As a classical tumour suppressor, p53 protects cells against varied stresses, including those caused by viral infection. Influenza A virus was reported to increase p53 activity after infection19 and thus represents an interesting model pathogen to study p53-regulated pathways. We used the H1N1 PR8 strain to infect a human pulmonary type II epithelial cell line A549, which harbours wild-type p53 (ref. 20) and was reported to be highly susceptible to many strains of influenza A virus19. A549 cells were inoculated with PR8 at different multiplicities of infection (MOI) (0.5, 1.0 and 2.0) and successful infection confirmed by the presence of cytopathic effect (Supplementary Fig. S6a) as well as the expression of viral genes encoding NS1 (non-structural protein 1) and HA (hemagglutinin) (Supplementary Fig. S6b,c). The cells infected at MOI 2.0 were collected at 18, 24 or 48 h post infection for measurement of MHC class I expression by flow cytometry. Interestingly, a substantial increase in MHC class I expression was observed as early as 18 h post infection, compared with mock control-treated cells, and the increase was sustained through to the 24 and 48 h time points (Fig. 6a). Consistent with previous reports19, we observed increased levels of p53 protein in infected cell cultures, much of which was activated, as seen by detection of Ser15-phosphorylated p53 molecules, in contrast to uninfected cell cultures (Fig. 6b). We proceeded to ask whether the upregulation of p53 directly contributed to increased MHC class I expression after H1N1 infection. Cells collected at 48 h post virus infection were seeded into chamber slides for simultaneous antibody labelling for MHC class I and p53. Both p53 and MHC class I expression was largely induced in H1N1 PR8-infected cells when compared with mock control. In addition, cells with elevated expression of MHC class I also co-expressed high levels of p53, as seen in the overlay images (Fig. 6c). Co-labelling of phospho-Ser15 p53 and MHC I also revealed substantial co-localization (Fig. 6d). Similar to the p53+/+ HCT116 cells, knocking down endogenous p53 using siRNAs (Fig. 6e) again resulted in a decrease in MHC class I surface expression in A549 cells (Fig. 6f,g). Co-transfection of the wild-type p53 expression plasmid and p53 siRNA restored cellular p53 expression (Fig. 6e) and largely rescued the MHC class I expression level (Fig. 6f,g), further supporting the direct role of p53 in regulating MHC class I in response to H1N1 infection. Finally, co-labelling the viral NS1 protein together with p53 or phosphorylated p53 (Ser15) showed that infected cells generally upregulated p53 and phosphor-p53 (Supplementary Fig. S6d,e), confirming the relationship between virus infection and p53 activation.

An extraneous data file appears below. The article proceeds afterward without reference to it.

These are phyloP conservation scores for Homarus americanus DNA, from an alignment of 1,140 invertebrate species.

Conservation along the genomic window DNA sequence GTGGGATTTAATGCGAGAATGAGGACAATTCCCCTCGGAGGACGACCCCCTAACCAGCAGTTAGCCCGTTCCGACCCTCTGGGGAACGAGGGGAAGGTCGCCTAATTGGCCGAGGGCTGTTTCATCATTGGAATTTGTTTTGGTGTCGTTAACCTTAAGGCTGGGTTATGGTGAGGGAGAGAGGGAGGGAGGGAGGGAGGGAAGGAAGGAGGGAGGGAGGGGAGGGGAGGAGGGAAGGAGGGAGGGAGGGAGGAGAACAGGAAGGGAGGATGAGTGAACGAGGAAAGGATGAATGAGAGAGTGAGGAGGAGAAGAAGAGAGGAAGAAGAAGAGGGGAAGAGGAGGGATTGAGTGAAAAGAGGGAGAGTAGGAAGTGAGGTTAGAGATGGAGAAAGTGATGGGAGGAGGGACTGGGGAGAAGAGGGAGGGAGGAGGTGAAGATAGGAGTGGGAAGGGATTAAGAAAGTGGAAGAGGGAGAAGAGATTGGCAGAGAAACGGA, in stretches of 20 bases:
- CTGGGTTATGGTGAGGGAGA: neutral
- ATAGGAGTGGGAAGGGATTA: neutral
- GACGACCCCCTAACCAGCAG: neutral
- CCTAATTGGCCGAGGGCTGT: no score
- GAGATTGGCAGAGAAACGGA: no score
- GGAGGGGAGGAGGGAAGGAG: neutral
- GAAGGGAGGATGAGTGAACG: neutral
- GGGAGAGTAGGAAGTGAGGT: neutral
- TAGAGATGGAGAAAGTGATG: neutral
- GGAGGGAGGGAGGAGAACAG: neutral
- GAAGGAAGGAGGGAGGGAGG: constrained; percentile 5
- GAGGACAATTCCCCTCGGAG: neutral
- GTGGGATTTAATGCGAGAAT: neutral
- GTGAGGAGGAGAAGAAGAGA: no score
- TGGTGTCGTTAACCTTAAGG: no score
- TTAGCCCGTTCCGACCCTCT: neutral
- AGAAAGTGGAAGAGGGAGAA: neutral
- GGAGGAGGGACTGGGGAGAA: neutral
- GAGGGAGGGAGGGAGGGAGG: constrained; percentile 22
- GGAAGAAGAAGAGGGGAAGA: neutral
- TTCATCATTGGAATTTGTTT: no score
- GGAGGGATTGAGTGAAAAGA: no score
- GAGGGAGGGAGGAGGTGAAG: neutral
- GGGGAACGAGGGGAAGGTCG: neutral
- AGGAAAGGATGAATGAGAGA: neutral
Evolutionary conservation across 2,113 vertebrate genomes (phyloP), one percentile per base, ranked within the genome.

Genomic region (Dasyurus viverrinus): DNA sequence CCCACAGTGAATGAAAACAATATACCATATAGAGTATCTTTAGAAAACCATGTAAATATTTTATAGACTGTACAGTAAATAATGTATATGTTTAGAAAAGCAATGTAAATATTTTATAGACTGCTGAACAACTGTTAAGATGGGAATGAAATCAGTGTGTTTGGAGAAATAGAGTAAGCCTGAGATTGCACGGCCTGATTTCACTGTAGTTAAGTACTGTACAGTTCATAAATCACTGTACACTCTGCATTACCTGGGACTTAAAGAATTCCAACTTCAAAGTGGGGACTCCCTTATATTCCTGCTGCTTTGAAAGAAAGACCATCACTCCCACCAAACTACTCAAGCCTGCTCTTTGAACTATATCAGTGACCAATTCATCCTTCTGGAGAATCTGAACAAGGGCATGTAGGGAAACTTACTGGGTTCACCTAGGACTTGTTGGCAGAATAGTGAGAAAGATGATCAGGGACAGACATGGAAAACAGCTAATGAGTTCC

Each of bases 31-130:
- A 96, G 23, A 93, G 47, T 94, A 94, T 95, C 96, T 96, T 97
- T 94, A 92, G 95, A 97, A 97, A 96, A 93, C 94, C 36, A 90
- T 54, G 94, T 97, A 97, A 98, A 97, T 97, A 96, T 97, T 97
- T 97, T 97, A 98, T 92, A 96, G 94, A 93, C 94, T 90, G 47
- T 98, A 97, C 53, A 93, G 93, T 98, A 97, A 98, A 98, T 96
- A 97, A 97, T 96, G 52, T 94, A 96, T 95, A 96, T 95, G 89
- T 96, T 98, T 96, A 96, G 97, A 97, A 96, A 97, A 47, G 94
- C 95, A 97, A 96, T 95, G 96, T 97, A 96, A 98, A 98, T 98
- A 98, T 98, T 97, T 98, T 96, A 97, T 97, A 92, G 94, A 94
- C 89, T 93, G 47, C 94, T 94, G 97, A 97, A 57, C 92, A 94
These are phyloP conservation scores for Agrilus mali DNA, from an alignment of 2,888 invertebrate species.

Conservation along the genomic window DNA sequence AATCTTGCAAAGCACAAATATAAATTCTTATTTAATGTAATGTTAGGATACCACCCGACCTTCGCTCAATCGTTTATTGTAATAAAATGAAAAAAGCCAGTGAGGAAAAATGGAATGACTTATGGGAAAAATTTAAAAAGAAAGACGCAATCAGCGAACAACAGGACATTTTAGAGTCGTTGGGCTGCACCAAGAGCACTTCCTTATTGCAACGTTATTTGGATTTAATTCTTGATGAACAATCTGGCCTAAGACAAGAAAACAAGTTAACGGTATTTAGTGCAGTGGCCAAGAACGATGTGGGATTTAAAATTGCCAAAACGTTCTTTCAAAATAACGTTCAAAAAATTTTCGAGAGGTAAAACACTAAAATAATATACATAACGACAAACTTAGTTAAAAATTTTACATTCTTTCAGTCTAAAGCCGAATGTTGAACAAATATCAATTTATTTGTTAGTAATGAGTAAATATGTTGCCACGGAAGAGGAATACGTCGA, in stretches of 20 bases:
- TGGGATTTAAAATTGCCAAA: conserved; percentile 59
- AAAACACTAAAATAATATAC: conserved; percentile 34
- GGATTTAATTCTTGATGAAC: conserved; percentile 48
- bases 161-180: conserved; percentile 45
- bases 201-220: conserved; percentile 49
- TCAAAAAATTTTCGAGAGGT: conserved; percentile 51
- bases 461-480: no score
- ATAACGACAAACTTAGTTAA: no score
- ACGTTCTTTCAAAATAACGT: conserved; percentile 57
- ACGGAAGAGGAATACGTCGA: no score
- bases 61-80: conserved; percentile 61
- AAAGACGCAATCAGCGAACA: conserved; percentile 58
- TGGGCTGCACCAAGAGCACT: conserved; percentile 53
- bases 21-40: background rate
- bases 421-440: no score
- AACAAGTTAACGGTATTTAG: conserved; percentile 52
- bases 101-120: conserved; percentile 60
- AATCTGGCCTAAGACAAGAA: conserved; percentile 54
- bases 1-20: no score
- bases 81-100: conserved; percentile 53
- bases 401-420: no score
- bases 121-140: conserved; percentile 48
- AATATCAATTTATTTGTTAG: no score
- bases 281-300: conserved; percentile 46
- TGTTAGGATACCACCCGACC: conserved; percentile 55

It is known that viral infection of cells can cause the release of interferons, which in turn will stimulate the upregulation of MHC class I21. To determine the contribution of interferons in the infection of A549 cells with PR8, we collected supernatant from infected cells at various time points to measure the release of type I and type II IFNs. The results showed that only IFNβ but not IFNγ is detected in the supernatant of infected A549 cells (Supplementary Fig. S7a,b). Neutralization of IFNβ using specific antibodies showed that MHC class I expression can be reduced, although even at the saturation concentration of 10 μg ml−1 of IFNβ antibody, there remains significant level of upregulated MHC class I (Supplementary Fig. S7c,d). This suggests that IFNβ alone does not account for the entire effect of PR8-induced MHC class I increase.
PR8 enhances MHC I expression via ERAP1 and p53